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Thursday, 3 August, 2000, 11:56 GMT 12:56 UK
Bush meat 'destroying African species'
Meat Friedkin Conservation Fund
Waste: A snared carcass rots in the sun
Friedkin Conservation Fund

By environment correspondent Alex Kirby

One of the main causes of falling animal populations in much of Africa is the trade in bush meat, conservationists believe.

Hunting is moving into protected areas, where the bush meat harvest is now the number one illegal activity

Rob Barnett, Traffic
But the meat is essential for poor communities which are struggling to survive.

A report on the trade says it is vital to reconcile food security with conservation interests. Otherwise, it warns, Africa faces a crisis "where there may soon be few large animals left on private land."

The report, Food for Thought: The utilization of wild meat in eastern and southern Africa, is published by Traffic, the wildlife trade monitoring arm of WWF, and IUCN, the World Conservation Union.

Illegal activity

Traffic conducted a two-year review of the trade in and use of bush meat in Kenya, Tanzania, Zimbabwe, Zambia, Malawi, Mozambique and Botswana.

Pig Traffic
A bush pig heads to market

The report says thousands of species are eaten in the seven countries, including insects, rodents, birds, and mammals such as elephants, buffalo and impalas.

The report's author, Rob Barnett, of Traffic's east and southern Africa office, said: "Use of wildlife for food in the region is one of the main factors driving declines in wild animal populations.

"Hunting is moving into protected areas, where the bush meat harvest is now the number one illegal activity. Smaller species are being targeted as a result of declining populations of larger game.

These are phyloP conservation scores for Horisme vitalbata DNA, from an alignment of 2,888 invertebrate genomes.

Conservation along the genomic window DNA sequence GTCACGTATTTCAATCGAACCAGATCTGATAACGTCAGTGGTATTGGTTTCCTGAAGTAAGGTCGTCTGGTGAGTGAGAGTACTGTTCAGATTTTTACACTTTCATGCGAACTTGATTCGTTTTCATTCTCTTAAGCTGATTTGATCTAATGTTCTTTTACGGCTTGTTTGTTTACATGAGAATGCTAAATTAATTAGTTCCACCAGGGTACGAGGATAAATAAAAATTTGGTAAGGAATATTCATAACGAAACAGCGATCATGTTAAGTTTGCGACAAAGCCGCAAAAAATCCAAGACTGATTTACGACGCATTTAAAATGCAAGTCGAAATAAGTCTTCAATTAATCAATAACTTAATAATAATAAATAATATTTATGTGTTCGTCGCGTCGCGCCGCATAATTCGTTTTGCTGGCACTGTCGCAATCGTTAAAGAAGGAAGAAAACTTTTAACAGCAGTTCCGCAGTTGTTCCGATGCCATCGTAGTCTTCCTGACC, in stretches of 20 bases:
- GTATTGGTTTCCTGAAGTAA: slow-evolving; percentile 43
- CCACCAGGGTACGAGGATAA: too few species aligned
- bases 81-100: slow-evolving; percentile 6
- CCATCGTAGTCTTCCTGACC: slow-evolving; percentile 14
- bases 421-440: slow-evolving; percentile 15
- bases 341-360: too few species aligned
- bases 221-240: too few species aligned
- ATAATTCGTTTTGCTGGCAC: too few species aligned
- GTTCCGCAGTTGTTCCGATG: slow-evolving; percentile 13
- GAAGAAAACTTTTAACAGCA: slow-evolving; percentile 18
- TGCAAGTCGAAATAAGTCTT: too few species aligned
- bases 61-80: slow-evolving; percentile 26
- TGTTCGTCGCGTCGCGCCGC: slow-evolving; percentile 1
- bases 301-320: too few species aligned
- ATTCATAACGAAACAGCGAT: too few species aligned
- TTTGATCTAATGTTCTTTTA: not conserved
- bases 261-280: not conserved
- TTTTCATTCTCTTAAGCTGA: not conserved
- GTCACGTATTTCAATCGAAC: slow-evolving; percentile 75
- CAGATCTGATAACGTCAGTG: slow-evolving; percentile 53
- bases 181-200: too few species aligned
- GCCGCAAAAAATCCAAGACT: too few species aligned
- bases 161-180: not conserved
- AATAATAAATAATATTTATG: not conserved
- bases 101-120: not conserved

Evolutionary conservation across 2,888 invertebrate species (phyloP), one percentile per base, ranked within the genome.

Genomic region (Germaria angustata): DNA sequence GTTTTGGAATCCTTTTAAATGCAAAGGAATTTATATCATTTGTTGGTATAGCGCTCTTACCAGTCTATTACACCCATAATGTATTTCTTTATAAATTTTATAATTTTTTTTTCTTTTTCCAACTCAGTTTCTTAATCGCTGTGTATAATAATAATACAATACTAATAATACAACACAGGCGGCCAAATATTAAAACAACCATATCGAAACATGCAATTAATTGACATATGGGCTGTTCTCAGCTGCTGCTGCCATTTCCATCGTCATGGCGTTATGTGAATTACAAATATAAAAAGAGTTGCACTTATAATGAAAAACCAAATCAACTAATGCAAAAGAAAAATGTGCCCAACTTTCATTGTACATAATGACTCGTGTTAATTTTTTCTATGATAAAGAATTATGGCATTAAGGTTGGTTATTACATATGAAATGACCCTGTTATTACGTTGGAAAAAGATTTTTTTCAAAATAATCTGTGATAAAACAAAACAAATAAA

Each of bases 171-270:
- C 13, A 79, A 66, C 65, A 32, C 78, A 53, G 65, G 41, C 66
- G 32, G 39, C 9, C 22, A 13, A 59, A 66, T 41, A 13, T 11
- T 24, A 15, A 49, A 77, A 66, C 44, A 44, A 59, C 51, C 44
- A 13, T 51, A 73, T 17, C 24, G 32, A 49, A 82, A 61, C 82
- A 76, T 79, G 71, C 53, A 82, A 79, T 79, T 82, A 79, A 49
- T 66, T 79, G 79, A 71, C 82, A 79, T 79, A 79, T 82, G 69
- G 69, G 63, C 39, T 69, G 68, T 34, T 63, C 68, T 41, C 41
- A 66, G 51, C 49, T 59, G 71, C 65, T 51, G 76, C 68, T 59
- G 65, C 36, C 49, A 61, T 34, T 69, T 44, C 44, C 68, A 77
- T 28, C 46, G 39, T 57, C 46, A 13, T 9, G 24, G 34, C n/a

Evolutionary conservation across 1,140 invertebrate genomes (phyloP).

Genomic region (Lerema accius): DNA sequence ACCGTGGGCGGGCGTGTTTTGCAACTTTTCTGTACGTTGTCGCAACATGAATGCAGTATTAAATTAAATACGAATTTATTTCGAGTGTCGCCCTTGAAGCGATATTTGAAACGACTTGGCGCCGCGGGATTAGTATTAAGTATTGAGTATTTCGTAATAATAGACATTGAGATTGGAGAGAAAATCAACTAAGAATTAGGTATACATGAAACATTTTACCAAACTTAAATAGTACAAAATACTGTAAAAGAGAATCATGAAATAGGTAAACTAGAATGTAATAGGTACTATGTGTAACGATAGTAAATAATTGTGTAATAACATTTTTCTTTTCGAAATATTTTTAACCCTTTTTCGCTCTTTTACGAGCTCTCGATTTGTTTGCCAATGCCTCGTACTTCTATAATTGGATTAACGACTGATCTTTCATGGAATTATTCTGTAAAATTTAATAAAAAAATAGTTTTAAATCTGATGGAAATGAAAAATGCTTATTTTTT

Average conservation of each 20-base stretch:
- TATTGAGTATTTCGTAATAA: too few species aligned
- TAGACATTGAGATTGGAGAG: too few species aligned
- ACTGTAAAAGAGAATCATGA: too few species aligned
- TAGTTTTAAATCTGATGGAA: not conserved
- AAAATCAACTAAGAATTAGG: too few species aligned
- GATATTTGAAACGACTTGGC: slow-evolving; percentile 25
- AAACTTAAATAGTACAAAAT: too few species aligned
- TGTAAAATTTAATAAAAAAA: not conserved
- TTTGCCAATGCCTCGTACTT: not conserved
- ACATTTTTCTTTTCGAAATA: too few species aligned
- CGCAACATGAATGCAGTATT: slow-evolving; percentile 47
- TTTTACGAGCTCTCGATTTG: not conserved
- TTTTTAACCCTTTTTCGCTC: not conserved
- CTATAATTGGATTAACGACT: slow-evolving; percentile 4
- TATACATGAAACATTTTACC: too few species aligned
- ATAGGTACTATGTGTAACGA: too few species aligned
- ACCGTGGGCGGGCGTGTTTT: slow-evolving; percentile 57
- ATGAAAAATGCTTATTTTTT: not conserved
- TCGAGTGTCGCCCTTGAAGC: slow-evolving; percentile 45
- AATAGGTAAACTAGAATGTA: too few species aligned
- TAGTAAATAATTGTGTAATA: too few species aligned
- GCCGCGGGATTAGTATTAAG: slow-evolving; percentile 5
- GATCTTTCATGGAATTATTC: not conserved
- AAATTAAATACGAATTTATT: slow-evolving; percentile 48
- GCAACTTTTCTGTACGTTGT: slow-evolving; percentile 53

"With declining populations of more popular species such as buffalo, hunters have now turned their attention to once taboo and totem species such as zebra and hippo. What was once subsistence use of these species is also becoming a much more commercialized trade."

Meat protein

Rob Barnett found that in many areas bush meat was the only viable source of meat protein, with domestic supplies prohibitively expensive and largely unavailable. In six of the seven countries bush meat was far cheaper than farmed meat - 75% cheaper in Zimbabwe.

Poorer households were more reliant on it than their richer neighbours, and it was very important during times of economic hardship, droughts and famine.

Meat protein: Dik dik is a small antelope
IUCN Mozambique

"Peak hunting periods coincide with dry season drought months, as vegetation is less dense and wildlife searching for watering holes is easier to locate and hunt", said Rob Barnett.

Much of the trade is illegal, and it is also a source of income to many communities.

Food security

Sabri Zain, of Traffic International, told BBC News Online: "So far most of the focus on bush meat has been on west and central Africa, and especially on the killing of primates.

Catch IUCN
A man displays his dik dik catch in Maputo, Mozambique

"We wanted to show it was a continent-wide problem involving thousands of species. One of the major concerns is the decline in larger mammals, and now even smaller ones.

"We're also concerned that it's not just a species-conservation issue. It's also very much about food security. Perhaps that's why we haven't made much progress on it so far."

Traffic says one way to help to make the bush meat trade sustainable is to transfer wildlife ownership to landholders and local communities, formalising land tenure in legislation, to prompt an interest in investment in sustainable management.

Rob Barnett said: "Once benefits increase to landholders, wildlife can play an important sustainable role in community development and, by doing so, ensure its continued survival. Without integrated action, wildlife will continue to be seen as a freely-exploitable, uncared-for resource that benefits only those who use it first."

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